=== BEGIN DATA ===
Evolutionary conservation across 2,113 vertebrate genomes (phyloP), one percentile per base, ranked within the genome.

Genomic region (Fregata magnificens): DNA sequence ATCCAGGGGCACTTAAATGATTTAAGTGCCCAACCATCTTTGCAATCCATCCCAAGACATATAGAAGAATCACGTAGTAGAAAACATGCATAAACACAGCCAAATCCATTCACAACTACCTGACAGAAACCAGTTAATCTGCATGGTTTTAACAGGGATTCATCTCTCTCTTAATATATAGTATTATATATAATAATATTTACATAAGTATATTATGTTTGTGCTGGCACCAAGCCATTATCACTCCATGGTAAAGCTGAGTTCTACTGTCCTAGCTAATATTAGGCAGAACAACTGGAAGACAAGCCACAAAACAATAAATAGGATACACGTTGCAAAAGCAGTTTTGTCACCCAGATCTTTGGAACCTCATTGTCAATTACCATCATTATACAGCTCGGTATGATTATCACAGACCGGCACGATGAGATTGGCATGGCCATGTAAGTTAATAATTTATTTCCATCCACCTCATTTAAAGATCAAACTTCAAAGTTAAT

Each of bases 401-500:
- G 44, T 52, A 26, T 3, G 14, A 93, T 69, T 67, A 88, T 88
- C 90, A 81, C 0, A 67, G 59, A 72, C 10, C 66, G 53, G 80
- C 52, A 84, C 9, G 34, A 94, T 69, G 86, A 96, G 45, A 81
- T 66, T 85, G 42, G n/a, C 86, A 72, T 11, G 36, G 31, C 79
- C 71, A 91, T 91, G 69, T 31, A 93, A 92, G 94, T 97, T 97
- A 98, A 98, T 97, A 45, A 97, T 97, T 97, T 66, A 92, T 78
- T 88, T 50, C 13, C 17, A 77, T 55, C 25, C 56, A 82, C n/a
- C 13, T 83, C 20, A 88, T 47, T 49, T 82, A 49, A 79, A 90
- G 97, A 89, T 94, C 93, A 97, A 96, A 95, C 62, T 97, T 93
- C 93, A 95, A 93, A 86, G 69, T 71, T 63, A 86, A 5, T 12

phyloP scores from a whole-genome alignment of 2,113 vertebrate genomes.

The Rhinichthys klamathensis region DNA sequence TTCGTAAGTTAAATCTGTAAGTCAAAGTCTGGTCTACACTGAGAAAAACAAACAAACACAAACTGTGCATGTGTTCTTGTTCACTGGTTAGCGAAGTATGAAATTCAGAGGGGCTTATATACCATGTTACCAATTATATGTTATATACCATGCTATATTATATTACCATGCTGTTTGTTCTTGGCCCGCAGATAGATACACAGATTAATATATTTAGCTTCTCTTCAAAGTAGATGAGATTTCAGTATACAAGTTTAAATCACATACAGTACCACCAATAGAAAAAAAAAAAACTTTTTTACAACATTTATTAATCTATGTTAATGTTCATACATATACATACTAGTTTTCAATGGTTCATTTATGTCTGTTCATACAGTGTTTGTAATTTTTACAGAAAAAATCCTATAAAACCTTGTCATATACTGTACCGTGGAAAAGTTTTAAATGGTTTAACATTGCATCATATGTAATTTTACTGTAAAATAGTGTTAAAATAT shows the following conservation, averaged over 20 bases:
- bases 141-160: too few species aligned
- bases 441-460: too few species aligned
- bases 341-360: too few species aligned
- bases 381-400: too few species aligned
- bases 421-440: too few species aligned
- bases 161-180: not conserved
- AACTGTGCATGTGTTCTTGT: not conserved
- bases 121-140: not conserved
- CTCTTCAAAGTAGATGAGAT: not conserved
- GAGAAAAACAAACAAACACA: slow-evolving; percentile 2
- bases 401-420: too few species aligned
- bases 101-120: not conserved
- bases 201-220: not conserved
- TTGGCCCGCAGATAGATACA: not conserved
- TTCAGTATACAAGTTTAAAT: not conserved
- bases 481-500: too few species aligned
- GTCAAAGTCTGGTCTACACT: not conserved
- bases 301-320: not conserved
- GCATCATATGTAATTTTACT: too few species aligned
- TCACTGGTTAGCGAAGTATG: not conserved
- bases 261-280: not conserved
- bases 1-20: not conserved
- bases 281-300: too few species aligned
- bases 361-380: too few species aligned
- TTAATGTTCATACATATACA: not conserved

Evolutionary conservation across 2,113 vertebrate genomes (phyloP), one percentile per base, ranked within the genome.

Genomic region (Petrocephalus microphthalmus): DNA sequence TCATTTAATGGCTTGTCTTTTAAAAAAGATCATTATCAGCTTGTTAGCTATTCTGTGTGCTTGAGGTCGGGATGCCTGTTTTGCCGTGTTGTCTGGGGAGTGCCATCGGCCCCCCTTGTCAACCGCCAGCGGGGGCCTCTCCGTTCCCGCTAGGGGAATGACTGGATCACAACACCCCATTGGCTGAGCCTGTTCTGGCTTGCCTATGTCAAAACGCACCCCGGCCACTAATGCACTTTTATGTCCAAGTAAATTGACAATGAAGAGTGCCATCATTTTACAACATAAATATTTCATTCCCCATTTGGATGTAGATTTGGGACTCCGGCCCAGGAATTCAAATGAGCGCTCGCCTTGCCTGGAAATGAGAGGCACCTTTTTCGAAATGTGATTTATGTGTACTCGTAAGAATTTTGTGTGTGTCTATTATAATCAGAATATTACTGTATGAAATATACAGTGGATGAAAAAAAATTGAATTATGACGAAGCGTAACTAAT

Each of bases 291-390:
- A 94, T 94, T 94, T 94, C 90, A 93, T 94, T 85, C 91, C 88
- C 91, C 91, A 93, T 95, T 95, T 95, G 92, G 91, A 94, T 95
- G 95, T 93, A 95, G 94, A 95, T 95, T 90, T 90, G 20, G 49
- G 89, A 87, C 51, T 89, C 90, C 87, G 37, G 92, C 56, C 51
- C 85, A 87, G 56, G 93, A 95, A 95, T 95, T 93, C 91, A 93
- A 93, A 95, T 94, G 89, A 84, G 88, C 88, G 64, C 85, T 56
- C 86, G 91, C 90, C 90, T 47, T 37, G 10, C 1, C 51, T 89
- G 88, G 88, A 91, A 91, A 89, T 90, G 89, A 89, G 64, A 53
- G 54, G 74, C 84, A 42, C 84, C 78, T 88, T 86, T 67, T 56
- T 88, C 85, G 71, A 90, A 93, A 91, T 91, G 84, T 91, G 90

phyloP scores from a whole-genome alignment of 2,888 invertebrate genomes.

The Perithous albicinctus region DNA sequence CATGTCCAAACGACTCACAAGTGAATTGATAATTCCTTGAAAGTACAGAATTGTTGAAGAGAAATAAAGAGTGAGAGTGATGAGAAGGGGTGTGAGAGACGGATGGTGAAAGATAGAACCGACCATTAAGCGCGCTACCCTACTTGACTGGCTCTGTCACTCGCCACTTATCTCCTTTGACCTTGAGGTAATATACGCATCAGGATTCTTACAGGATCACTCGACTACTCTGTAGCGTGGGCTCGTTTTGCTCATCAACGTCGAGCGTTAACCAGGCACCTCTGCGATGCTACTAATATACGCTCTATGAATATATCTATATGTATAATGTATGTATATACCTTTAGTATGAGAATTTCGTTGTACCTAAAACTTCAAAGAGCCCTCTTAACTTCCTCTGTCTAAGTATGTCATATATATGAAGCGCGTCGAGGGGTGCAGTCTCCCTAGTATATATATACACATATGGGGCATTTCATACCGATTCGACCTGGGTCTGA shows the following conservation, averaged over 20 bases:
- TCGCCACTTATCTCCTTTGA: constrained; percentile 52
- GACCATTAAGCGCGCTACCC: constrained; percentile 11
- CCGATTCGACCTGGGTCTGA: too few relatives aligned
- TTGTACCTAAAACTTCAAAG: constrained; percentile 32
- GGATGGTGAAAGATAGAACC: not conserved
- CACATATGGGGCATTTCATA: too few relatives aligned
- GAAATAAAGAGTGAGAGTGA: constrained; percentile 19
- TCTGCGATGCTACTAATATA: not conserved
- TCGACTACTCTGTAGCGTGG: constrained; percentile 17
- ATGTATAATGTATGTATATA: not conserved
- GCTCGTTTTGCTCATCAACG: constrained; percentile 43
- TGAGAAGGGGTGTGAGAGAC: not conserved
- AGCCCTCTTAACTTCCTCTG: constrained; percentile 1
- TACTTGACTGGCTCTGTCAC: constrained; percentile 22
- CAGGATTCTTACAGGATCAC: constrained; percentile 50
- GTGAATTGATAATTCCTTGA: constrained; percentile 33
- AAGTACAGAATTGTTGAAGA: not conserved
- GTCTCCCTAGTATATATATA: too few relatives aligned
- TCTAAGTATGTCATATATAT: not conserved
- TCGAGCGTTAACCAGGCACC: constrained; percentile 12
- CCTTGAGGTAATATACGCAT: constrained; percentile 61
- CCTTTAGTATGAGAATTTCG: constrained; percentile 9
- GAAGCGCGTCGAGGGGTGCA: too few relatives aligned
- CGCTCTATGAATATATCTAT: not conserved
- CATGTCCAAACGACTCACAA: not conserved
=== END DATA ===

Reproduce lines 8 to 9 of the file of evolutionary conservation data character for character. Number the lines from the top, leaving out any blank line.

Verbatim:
- C 71, A 91, T 91, G 69, T 31, A 93, A 92, G 94, T 97, T 97
- A 98, A 98, T 97, A 45, A 97, T 97, T 97, T 66, A 92, T 78